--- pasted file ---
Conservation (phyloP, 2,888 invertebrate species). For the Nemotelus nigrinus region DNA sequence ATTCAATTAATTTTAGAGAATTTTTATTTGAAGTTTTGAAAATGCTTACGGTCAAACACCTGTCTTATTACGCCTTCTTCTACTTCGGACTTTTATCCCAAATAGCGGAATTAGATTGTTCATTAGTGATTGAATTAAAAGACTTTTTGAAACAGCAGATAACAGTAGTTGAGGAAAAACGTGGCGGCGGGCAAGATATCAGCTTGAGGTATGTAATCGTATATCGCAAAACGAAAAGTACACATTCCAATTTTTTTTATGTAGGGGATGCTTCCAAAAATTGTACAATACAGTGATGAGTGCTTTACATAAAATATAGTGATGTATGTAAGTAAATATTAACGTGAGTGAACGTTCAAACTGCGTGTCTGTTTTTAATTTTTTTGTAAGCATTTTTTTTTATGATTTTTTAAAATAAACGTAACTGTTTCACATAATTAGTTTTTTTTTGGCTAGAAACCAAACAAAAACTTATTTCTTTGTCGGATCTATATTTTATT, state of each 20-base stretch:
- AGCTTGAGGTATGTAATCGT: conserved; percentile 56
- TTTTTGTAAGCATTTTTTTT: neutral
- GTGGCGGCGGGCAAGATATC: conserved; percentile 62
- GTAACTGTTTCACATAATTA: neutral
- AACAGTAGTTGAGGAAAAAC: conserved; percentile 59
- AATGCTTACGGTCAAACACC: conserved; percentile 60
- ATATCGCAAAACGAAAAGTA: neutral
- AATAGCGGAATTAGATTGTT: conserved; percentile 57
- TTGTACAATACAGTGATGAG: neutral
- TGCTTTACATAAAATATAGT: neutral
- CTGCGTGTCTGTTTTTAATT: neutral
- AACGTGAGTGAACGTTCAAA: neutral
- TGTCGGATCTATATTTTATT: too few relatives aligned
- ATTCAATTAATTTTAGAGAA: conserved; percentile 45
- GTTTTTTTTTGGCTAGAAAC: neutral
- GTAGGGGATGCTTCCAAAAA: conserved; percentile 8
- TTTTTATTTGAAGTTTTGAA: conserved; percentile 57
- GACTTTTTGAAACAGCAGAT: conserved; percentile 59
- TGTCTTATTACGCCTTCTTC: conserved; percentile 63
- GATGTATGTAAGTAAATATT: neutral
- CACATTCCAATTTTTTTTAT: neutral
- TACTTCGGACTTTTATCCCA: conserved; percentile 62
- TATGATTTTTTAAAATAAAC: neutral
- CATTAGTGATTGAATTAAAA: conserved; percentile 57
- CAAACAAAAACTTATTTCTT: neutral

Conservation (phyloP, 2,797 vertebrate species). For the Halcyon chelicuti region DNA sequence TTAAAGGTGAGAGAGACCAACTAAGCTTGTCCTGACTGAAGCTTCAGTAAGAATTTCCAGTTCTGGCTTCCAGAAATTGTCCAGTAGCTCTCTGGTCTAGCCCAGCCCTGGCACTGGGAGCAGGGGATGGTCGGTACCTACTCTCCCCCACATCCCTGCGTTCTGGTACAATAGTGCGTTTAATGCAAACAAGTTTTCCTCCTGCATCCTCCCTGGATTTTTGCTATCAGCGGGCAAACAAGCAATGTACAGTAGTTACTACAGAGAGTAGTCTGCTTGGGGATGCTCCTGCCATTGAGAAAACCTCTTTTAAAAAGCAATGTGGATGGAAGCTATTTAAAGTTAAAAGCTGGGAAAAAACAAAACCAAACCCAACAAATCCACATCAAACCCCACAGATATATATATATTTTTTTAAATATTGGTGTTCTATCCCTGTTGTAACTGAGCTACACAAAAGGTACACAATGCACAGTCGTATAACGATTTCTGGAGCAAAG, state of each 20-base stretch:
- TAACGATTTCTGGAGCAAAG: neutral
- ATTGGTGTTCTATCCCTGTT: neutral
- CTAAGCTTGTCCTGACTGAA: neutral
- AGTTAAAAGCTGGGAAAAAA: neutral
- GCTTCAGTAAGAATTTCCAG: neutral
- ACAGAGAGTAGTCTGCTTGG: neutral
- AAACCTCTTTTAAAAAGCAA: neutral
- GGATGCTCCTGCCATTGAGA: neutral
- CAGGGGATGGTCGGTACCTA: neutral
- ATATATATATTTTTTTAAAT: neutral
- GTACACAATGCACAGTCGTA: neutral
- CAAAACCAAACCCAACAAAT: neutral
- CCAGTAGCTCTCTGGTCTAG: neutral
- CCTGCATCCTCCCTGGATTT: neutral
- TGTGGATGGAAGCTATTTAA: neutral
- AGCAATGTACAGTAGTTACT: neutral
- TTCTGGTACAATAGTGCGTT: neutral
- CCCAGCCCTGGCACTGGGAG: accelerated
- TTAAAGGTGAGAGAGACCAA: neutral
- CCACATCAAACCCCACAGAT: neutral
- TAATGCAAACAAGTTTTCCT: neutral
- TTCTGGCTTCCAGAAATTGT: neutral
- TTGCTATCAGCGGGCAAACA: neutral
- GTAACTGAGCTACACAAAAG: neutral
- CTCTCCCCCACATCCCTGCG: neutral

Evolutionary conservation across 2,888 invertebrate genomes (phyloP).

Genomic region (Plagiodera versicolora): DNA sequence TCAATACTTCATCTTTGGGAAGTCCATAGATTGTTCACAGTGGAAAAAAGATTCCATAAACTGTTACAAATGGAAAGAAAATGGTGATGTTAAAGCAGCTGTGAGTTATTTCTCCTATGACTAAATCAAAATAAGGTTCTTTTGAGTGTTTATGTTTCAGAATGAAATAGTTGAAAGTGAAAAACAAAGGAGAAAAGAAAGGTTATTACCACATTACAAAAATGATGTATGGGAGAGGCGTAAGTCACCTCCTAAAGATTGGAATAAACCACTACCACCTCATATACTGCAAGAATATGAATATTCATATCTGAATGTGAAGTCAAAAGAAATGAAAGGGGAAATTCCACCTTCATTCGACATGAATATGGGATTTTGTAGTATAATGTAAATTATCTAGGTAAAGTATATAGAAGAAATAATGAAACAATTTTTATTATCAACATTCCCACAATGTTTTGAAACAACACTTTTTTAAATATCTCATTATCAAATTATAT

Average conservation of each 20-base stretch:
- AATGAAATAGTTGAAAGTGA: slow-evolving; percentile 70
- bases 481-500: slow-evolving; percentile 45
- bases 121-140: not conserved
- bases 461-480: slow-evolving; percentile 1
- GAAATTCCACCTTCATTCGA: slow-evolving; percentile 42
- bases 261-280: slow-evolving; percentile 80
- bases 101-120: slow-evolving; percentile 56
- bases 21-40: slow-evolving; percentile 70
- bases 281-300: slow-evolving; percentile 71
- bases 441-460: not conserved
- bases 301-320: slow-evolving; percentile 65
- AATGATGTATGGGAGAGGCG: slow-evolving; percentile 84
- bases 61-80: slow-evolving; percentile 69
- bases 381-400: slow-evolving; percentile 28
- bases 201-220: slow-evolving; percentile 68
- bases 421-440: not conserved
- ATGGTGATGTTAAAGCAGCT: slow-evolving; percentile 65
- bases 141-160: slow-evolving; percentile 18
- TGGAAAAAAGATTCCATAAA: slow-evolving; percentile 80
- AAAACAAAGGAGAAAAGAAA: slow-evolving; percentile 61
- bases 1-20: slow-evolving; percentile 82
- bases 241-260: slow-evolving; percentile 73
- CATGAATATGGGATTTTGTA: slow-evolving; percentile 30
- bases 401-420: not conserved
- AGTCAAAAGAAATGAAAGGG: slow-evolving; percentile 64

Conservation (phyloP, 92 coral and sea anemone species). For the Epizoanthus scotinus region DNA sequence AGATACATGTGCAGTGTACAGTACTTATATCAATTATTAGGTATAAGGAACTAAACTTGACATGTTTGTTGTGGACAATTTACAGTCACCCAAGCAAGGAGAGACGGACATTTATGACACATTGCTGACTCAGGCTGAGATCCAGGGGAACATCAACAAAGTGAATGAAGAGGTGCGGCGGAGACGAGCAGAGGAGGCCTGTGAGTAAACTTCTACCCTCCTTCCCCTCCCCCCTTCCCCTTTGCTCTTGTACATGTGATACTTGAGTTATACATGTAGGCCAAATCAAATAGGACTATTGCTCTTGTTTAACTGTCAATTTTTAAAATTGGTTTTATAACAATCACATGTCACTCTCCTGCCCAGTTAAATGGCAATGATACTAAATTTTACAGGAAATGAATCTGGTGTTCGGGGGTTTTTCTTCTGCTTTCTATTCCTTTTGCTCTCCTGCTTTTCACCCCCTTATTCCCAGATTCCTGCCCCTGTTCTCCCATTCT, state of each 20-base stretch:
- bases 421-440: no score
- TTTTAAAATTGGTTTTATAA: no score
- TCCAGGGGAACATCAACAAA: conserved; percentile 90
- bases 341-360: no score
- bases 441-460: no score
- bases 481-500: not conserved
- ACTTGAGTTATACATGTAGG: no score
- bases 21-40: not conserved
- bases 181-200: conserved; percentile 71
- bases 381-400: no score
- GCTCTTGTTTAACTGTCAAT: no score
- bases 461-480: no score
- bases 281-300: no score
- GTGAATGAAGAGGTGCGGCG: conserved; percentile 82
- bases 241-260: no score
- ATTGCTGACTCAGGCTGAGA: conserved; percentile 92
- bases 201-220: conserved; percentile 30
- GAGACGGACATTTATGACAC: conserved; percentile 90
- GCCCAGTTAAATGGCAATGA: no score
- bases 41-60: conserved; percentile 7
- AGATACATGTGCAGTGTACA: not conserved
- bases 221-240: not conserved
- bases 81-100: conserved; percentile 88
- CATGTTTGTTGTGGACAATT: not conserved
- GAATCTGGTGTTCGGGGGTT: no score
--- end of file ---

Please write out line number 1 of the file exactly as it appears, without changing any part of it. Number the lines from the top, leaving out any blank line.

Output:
Conservation (phyloP, 2,888 invertebrate species). For the Nemotelus nigrinus region DNA sequence ATTCAATTAATTTTAGAGAATTTTTATTTGAAGTTTTGAAAATGCTTACGGTCAAACACCTGTCTTATTACGCCTTCTTCTACTTCGGACTTTTATCCCAAATAGCGGAATTAGATTGTTCATTAGTGATTGAATTAAAAGACTTTTTGAAACAGCAGATAACAGTAGTTGAGGAAAAACGTGGCGGCGGGCAAGATATCAGCTTGAGGTATGTAATCGTATATCGCAAAACGAAAAGTACACATTCCAATTTTTTTTATGTAGGGGATGCTTCCAAAAATTGTACAATACAGTGATGAGTGCTTTACATAAAATATAGTGATGTATGTAAGTAAATATTAACGTGAGTGAACGTTCAAACTGCGTGTCTGTTTTTAATTTTTTTGTAAGCATTTTTTTTTATGATTTTTTAAAATAAACGTAACTGTTTCACATAATTAGTTTTTTTTTGGCTAGAAACCAAACAAAAACTTATTTCTTTGTCGGATCTATATTTTATT, state of each 20-base stretch: